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By Charlotte Palumbo
When I first met seven-year-old James, he showed definite signs of autistic behavior: no eye contact, random speech, inability to answer “yes” or “no” appropriately. He did not use pronouns, including “I.” He would aggressively thrust his fingers at people, and pull toys apart with those same intense finger movements.
After careful observation and reflection, I found ways to engage this behavior at a meaningful level. Peeling an orange, for example, turned his intense finger movements into an acceptable human function. At the end of the Functional Integration® lesson we would peel an orange together. Slowly and meticulously James peeled the orange, allowing me to start the initial peeling, then he completed it. Step by step, we established non-verbal communication. James still could not skip. He could not hop alternately on each foot. When he wanted to move fast, he would go off in an undifferentiated gallop. Now, James loved to jump on my mini trampoline. He used to refer to our sessions as “Jump, Jump, Jump.” First he jumped hard and high on both feet. As the lessons continued, he was able to jump on one foot. Then the other. And finally to switch feet - to alternately hop on one foot and then the other. This easily translated into skipping.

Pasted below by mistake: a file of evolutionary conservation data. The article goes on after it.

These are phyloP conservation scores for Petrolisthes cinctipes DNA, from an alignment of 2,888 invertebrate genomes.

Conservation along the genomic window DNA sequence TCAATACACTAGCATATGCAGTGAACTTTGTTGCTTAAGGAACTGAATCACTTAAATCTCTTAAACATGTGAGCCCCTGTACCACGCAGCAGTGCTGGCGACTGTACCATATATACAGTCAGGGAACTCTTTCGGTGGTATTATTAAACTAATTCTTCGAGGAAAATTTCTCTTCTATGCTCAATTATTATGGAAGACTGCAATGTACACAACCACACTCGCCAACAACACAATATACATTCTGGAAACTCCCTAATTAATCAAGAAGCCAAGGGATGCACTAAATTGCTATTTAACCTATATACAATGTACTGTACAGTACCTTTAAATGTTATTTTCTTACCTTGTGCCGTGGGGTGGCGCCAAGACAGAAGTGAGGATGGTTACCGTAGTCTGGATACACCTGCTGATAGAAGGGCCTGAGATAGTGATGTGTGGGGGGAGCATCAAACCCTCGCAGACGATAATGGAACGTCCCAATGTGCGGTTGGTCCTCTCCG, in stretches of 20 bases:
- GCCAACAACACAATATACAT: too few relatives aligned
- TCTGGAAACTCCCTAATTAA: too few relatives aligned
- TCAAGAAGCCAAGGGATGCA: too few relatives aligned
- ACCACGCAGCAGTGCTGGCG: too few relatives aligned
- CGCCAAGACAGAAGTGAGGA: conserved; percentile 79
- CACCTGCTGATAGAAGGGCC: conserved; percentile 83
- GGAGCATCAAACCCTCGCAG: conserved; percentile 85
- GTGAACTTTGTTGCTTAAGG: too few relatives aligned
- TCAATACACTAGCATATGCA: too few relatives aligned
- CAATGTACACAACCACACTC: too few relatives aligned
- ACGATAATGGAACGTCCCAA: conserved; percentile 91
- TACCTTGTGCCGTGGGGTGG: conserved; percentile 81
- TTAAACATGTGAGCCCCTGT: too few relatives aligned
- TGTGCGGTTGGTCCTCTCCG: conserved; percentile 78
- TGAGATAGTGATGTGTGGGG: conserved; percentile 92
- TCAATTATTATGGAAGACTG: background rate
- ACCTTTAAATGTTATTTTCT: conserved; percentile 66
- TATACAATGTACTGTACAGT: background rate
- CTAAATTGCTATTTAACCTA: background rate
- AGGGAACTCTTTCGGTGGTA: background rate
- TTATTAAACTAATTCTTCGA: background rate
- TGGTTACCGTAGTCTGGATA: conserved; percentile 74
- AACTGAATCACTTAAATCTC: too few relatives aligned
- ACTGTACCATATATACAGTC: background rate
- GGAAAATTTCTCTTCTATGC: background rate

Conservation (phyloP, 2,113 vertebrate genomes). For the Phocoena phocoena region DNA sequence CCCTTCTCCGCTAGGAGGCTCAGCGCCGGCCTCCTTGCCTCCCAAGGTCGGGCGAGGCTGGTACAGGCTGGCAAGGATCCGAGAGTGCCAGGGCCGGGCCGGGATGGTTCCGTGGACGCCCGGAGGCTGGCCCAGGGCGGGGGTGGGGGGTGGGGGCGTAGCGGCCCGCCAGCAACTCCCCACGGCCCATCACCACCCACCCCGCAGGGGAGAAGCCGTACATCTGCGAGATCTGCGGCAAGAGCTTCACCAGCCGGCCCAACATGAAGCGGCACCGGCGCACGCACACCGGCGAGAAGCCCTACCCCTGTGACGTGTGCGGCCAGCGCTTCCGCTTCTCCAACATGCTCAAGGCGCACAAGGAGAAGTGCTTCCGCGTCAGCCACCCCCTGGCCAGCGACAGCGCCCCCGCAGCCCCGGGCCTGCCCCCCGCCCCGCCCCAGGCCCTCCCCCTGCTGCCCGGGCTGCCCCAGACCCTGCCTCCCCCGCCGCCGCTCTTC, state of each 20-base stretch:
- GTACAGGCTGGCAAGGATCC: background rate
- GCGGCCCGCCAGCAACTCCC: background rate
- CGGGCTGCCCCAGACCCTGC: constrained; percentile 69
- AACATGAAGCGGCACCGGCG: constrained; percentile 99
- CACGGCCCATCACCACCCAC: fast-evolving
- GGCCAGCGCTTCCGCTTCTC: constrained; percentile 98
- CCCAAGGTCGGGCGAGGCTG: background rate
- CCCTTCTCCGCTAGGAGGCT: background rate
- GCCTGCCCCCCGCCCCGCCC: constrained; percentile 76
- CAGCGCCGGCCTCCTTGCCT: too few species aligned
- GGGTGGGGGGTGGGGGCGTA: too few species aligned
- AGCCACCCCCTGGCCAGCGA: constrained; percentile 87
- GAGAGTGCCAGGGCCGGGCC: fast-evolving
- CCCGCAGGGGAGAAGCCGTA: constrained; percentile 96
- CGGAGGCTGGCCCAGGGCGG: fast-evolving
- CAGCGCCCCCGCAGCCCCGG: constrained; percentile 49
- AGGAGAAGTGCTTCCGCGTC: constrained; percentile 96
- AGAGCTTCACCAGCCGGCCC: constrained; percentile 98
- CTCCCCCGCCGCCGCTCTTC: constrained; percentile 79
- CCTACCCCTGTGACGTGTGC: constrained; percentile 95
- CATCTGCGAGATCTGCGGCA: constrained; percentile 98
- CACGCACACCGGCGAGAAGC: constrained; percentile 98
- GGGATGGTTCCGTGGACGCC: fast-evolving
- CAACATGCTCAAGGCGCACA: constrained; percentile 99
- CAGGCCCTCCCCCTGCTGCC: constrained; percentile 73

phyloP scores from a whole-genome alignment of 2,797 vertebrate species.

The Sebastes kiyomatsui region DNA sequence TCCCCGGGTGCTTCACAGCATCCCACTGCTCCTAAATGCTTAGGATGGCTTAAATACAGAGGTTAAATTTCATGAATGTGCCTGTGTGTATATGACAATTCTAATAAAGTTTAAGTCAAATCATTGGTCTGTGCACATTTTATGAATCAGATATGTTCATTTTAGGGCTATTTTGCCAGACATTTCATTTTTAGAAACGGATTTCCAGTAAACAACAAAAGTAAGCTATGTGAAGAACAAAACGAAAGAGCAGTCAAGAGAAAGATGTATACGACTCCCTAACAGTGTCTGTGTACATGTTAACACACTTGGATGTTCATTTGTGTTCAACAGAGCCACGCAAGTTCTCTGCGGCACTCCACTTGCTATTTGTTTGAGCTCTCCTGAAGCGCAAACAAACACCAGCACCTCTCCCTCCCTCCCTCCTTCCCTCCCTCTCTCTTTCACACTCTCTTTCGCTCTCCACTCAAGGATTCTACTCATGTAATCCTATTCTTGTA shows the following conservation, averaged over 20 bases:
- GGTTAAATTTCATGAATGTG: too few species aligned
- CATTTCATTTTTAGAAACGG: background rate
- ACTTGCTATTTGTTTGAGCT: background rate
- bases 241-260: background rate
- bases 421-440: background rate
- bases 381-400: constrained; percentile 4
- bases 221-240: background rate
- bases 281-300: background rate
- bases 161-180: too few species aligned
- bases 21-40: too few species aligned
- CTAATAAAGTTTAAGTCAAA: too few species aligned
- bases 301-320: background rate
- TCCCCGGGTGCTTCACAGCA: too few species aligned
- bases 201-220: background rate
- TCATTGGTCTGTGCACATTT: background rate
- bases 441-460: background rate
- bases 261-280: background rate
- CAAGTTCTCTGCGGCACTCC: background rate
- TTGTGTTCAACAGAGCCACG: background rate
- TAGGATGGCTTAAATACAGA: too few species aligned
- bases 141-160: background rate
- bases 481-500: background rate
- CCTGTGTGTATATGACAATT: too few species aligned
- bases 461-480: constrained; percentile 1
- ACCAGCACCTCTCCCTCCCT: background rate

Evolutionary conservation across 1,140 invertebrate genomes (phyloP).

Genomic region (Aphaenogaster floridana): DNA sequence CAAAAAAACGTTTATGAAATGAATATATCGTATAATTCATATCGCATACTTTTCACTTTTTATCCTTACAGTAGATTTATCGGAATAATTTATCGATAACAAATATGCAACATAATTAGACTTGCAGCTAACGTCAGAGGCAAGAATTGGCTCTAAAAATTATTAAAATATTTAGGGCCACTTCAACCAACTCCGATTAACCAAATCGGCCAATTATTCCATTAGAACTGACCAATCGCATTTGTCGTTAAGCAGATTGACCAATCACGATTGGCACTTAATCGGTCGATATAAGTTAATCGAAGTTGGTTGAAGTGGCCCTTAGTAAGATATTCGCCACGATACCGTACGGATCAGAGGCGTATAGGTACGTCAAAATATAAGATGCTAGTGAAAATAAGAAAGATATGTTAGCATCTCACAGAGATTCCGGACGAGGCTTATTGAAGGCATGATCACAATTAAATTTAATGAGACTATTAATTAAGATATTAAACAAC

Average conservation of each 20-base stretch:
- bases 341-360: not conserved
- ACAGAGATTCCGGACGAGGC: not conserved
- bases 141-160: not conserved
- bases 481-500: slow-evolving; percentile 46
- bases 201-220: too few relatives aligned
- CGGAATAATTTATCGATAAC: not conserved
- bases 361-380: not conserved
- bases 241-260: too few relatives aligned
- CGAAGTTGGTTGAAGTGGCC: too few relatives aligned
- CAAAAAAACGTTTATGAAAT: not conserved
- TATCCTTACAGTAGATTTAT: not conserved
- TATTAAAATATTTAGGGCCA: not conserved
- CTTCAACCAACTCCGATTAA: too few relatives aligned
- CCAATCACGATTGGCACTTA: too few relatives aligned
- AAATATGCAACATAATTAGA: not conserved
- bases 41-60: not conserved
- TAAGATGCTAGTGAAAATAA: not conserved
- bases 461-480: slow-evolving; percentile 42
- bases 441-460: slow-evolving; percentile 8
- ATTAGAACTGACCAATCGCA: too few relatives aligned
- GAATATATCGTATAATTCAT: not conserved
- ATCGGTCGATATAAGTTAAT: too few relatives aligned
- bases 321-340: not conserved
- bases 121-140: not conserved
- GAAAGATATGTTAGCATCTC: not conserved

As James mastered skipping, I decided to use his new skill to wake up his social awareness. I joined him in the skipping. His excitement grew: someone was playing with him! I taught him a skipping nursery rhyme, letting him fill in the words until he learned it. With the introduction of rhythmic language, his speech and voice became stronger.
I upped the ante. I took him into the outside hallways of my office. The long corridors of the old building echoed our sounds. We skipped from one end to the other. His joyful sounds attracted the attention of other occupants as they peeked out the door to see what the commotion was about. Later, they looked just to see this child joyfully playing. (Or was it just to see me skipping?)
Once James skipped far ahead of me and disappeared around the corner. My heart skipped a beat - what if he found the fire escape or some other disaster? When I got there he was hiding, playing hide-and-go-seek with me. He looked me directly in the eyes and laughed and laughed. James had moved from self-absorption to the world of human